Sunday – with the extra hour of sleep – was just what we needed.  The weather was perfect – more like we expect when we travel to California. After a slow rise and some exercise, we met Claire downtown at the wonderful Claremont Farmers Market, where we filled up bags with cheese, nuts, and fruits for her suite.  Then we met another group of friends for brunch in the dining hall, with yet another set of lively conversations.

As we dropped Claire off tonight after a tapas dinner in the village, I thought of the last time we parted in front of Pomona Hall. This time there were no tears, just hugs, kisses and thankfulness for time spent with such a wonderful group of friends.

Thank you, Sweetheart, for the terrific weekend.

More to come…


The “Not All Who Wander Are Lost Tour” Lives On!

Claire and DJB with MapRegular readers will recall those intrepid travelers – Claire and David – making their way cross-country in August on what I dubbed the “Not All Who Wander Are Lost” tour. For twenty days, father and daughter crossed this great land, all the while keeping readers of More to Come… updated on our travels with daily posts, photos, and stories. It was a once-in-a-lifetime bucket list adventure for both of us.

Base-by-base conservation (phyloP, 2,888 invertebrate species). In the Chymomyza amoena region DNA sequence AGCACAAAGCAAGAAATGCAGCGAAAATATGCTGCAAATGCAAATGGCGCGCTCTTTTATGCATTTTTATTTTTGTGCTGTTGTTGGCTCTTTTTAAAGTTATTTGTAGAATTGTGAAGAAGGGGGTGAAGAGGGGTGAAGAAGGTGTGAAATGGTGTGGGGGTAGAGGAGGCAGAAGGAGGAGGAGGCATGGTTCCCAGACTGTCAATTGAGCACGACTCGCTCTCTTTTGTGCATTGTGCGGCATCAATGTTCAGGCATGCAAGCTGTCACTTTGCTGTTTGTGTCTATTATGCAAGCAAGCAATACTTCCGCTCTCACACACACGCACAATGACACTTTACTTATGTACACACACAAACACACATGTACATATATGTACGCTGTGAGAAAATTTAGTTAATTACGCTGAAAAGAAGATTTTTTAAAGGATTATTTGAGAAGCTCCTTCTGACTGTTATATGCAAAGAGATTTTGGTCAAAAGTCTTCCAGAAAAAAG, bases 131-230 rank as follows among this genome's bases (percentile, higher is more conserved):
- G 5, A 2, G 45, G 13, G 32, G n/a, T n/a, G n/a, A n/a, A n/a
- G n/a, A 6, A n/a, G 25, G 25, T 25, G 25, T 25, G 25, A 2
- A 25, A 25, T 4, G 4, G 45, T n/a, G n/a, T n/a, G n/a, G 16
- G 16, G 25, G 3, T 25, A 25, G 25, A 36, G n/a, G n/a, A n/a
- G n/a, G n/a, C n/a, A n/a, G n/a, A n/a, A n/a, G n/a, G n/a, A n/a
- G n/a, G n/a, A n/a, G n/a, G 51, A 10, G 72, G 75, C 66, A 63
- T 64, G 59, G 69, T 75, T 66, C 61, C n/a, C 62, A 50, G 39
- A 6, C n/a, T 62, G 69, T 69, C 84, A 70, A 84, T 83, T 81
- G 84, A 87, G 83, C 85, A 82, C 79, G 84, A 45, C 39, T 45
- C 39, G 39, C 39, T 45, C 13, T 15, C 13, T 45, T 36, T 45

So you can imagine my delight when Claire told us a few weeks ago that she had placed a map of the US on the wall in her dorm room, with the route outlined and photos from the trip displayed along the way.

Old school wall posting.  Oh my…do I love that daughter of mine!

The first thing I did when Candice and I walked into Claire’s dorm room on this late October/early November “she’s not coming home for Thanksgiving so we’re going out to see her” visit, was to go and see THE MAP.

And I wasn’t disappointed.

Tour Map Overview

Just look at that beauty.  Twenty days of memories captured in one place, with the route marked and pictures pointing to the places we had visited along the way.

As Andrew and Claire were growing up, we had a map of the world on our downstairs wall.  We encouraged friends who were traveling to send us postcards from far away places. When the postcards arrived, we would post them on the wall and attach yarn to the back, which then stretched to a pin located in the appropriate city or country.  It was a great way to learn world geography (we have a lot of friends who travel extensively) and it stayed up until we painted the house sometime in high school.

Eastern portion of the tour